You know how some people need to mark an occasion, to acknowledge the event in some formal, if formal even for just a moment, kind of way? No?
Hi, I’m Wendy, and I’m the kind of person who needs to mark an occasion, to acknowledge events in some formal, if formal even for just a moment, kind of way. I don’t know if this need is seated in some psychological obsessive tendency or maybe comes from something profoundly sad and terribly lacking in my personality inventory. I really don’t, but I do know that I need endings.
Sentimental dork and easy-cryer that I am, I don’t especially like endings, but they’re inevitable, and I need that balance, closure, some equalizer like that. I’m always the “Well, it’s the last time I’m going to be (wherever)” person. I take a moment to study the scenery, take a mental snapshot, cross the real or imaginary threshold, and bid it goodbye. Sometimes I even say the goodbyes aloud. Aaaaand after writing that I’m thinking my need to mark endings is less healthy than I’d thought previously. Anyway.
Friday is my last day of school this year. I know what you’re thinking–that technically my last day of school was March 13. That was the last day I was physically present at work, true, but many work days since the COVID-19-imposed quarantine have gone considerably longer than those worked when I was physically present in a school. Side note: working from one’s dining room table doesn’t allow one to “walk away” from work at the end of the day at all easily. When things don’t go your way, you carry that crabby the too-short distance between the dining room and your kitchen–I’ve discovered that my work commute, while bonkers on the nerves some days, is actually quite therapeutic on most of them. I downed fewer alcoholic beverages before being “safer at home,” begging the question, “Am I truly safer at home?” One personal discovery after another here in the zombie apocalypse. . . *insert eye roll here*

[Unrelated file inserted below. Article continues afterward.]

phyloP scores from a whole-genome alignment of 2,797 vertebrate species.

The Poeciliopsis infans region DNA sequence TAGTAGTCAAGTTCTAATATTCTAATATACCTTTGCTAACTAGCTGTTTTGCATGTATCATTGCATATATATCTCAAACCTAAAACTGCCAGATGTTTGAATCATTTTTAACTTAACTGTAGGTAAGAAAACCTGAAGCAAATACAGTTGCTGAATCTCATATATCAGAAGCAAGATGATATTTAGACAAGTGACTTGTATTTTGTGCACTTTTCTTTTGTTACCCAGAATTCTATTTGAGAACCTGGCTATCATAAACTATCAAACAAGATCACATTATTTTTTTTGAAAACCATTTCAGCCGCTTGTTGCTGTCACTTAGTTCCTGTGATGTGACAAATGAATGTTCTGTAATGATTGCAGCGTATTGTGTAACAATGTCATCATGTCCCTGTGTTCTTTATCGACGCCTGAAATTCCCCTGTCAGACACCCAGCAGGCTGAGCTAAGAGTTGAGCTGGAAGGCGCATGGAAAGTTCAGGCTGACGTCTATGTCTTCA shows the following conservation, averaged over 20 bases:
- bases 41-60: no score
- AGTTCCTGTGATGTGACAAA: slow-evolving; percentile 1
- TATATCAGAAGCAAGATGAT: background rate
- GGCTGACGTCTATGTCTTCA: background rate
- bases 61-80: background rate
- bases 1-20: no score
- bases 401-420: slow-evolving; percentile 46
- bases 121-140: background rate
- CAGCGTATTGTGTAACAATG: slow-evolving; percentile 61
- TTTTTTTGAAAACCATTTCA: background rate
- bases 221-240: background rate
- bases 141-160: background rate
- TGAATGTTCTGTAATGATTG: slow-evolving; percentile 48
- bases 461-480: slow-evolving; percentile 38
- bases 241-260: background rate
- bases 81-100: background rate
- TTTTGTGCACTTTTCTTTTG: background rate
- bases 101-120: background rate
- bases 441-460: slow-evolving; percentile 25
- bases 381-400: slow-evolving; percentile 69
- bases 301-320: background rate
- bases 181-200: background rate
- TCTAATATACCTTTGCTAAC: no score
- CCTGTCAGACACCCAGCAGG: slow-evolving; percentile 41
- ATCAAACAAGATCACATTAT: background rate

Anyway. I didn’t bid last school year its formal adieu because of my husband’s accident. I bolted from the building immediately upon hearing the news, and literally never looked back. Pre-pandemic, I believed that last year would be the weirdest end-of-school-year I’d ever experience. Ha! Ha ha, said the universe! You thought last year was weird, well, let me show you what 2020 has in store for you. . .
I’ve become a capable distance educator since we’ve been sent to our quarters. I’ve created Google Classrooms, updated our department website, participated in too many Google Hangouts and Zoom meetings to inventory, uploaded, downloaded, created Boom cards, snail mailed, emailed, texted, and phoned families and colleagues. Working in the fourth most impoverished city in US comes with a unique set of online learning challenges, chief among them: kids not having computers or internet access in their homes. I miss my students’ faces and voices. I appreciate that I’m still working though I haven’t loved all of it–I’m a social being and a job in communication sciences and disorders is a pretty social gig–but I’ve managed.